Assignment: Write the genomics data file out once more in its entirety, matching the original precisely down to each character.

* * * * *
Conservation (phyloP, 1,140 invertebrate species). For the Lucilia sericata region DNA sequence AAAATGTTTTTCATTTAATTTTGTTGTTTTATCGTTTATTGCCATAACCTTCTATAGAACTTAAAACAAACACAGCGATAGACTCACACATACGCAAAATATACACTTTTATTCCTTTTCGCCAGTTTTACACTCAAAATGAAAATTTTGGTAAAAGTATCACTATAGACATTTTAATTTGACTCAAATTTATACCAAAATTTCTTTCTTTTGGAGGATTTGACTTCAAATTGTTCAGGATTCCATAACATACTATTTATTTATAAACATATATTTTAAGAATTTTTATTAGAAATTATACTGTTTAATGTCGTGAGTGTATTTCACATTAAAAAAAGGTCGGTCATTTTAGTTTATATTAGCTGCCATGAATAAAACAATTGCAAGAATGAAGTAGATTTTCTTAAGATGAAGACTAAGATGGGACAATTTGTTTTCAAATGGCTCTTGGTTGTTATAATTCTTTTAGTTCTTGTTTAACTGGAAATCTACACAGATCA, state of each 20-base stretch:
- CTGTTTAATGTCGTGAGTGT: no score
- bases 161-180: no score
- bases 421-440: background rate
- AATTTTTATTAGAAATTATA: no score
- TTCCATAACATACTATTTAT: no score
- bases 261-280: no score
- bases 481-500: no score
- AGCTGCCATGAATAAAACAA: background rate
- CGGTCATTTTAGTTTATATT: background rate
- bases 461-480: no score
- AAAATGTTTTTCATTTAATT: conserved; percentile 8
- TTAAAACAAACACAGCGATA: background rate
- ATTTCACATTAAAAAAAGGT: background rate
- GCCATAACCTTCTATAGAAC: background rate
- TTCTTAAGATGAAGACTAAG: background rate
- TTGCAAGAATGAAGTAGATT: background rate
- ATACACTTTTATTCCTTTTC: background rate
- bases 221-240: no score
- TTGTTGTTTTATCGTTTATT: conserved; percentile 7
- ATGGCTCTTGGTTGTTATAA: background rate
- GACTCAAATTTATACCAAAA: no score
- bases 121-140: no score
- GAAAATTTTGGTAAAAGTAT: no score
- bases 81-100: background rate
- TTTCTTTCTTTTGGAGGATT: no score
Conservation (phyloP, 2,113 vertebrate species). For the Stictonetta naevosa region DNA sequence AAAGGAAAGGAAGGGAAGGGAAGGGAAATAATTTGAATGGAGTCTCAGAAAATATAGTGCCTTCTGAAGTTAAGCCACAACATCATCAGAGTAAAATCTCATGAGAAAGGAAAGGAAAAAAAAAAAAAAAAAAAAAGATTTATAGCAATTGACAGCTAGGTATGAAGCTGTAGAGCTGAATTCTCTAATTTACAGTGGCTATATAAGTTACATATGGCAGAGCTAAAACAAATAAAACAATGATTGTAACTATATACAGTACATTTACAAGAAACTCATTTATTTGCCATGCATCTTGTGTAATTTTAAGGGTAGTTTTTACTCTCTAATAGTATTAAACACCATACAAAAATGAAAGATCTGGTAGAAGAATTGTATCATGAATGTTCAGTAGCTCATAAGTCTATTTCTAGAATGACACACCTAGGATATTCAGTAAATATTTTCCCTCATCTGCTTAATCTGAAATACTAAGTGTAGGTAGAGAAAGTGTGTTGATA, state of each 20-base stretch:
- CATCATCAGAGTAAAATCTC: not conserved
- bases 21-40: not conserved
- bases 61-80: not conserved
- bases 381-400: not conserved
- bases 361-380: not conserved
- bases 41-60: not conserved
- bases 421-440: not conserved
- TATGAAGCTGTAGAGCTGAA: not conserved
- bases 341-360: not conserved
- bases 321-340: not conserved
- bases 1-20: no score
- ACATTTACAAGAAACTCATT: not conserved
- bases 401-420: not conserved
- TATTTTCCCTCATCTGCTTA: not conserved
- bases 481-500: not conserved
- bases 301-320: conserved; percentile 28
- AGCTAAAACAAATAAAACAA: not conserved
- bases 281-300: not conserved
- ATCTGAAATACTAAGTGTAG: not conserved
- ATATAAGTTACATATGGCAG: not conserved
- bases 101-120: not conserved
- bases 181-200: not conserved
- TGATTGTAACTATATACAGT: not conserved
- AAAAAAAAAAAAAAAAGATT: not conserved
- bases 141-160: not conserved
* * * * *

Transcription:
Conservation (phyloP, 1,140 invertebrate species). For the Lucilia sericata region DNA sequence AAAATGTTTTTCATTTAATTTTGTTGTTTTATCGTTTATTGCCATAACCTTCTATAGAACTTAAAACAAACACAGCGATAGACTCACACATACGCAAAATATACACTTTTATTCCTTTTCGCCAGTTTTACACTCAAAATGAAAATTTTGGTAAAAGTATCACTATAGACATTTTAATTTGACTCAAATTTATACCAAAATTTCTTTCTTTTGGAGGATTTGACTTCAAATTGTTCAGGATTCCATAACATACTATTTATTTATAAACATATATTTTAAGAATTTTTATTAGAAATTATACTGTTTAATGTCGTGAGTGTATTTCACATTAAAAAAAGGTCGGTCATTTTAGTTTATATTAGCTGCCATGAATAAAACAATTGCAAGAATGAAGTAGATTTTCTTAAGATGAAGACTAAGATGGGACAATTTGTTTTCAAATGGCTCTTGGTTGTTATAATTCTTTTAGTTCTTGTTTAACTGGAAATCTACACAGATCA, state of each 20-base stretch:
- CTGTTTAATGTCGTGAGTGT: no score
- bases 161-180: no score
- bases 421-440: background rate
- AATTTTTATTAGAAATTATA: no score
- TTCCATAACATACTATTTAT: no score
- bases 261-280: no score
- bases 481-500: no score
- AGCTGCCATGAATAAAACAA: background rate
- CGGTCATTTTAGTTTATATT: background rate
- bases 461-480: no score
- AAAATGTTTTTCATTTAATT: conserved; percentile 8
- TTAAAACAAACACAGCGATA: background rate
- ATTTCACATTAAAAAAAGGT: background rate
- GCCATAACCTTCTATAGAAC: background rate
- TTCTTAAGATGAAGACTAAG: background rate
- TTGCAAGAATGAAGTAGATT: background rate
- ATACACTTTTATTCCTTTTC: background rate
- bases 221-240: no score
- TTGTTGTTTTATCGTTTATT: conserved; percentile 7
- ATGGCTCTTGGTTGTTATAA: background rate
- GACTCAAATTTATACCAAAA: no score
- bases 121-140: no score
- GAAAATTTTGGTAAAAGTAT: no score
- bases 81-100: background rate
- TTTCTTTCTTTTGGAGGATT: no score
Conservation (phyloP, 2,113 vertebrate species). For the Stictonetta naevosa region DNA sequence AAAGGAAAGGAAGGGAAGGGAAGGGAAATAATTTGAATGGAGTCTCAGAAAATATAGTGCCTTCTGAAGTTAAGCCACAACATCATCAGAGTAAAATCTCATGAGAAAGGAAAGGAAAAAAAAAAAAAAAAAAAAAGATTTATAGCAATTGACAGCTAGGTATGAAGCTGTAGAGCTGAATTCTCTAATTTACAGTGGCTATATAAGTTACATATGGCAGAGCTAAAACAAATAAAACAATGATTGTAACTATATACAGTACATTTACAAGAAACTCATTTATTTGCCATGCATCTTGTGTAATTTTAAGGGTAGTTTTTACTCTCTAATAGTATTAAACACCATACAAAAATGAAAGATCTGGTAGAAGAATTGTATCATGAATGTTCAGTAGCTCATAAGTCTATTTCTAGAATGACACACCTAGGATATTCAGTAAATATTTTCCCTCATCTGCTTAATCTGAAATACTAAGTGTAGGTAGAGAAAGTGTGTTGATA, state of each 20-base stretch:
- CATCATCAGAGTAAAATCTC: not conserved
- bases 21-40: not conserved
- bases 61-80: not conserved
- bases 381-400: not conserved
- bases 361-380: not conserved
- bases 41-60: not conserved
- bases 421-440: not conserved
- TATGAAGCTGTAGAGCTGAA: not conserved
- bases 341-360: not conserved
- bases 321-340: not conserved
- bases 1-20: no score
- ACATTTACAAGAAACTCATT: not conserved
- bases 401-420: not conserved
- TATTTTCCCTCATCTGCTTA: not conserved
- bases 481-500: not conserved
- bases 301-320: conserved; percentile 28
- AGCTAAAACAAATAAAACAA: not conserved
- bases 281-300: not conserved
- ATCTGAAATACTAAGTGTAG: not conserved
- ATATAAGTTACATATGGCAG: not conserved
- bases 101-120: not conserved
- bases 181-200: not conserved
- TGATTGTAACTATATACAGT: not conserved
- AAAAAAAAAAAAAAAAGATT: not conserved
- bases 141-160: not conserved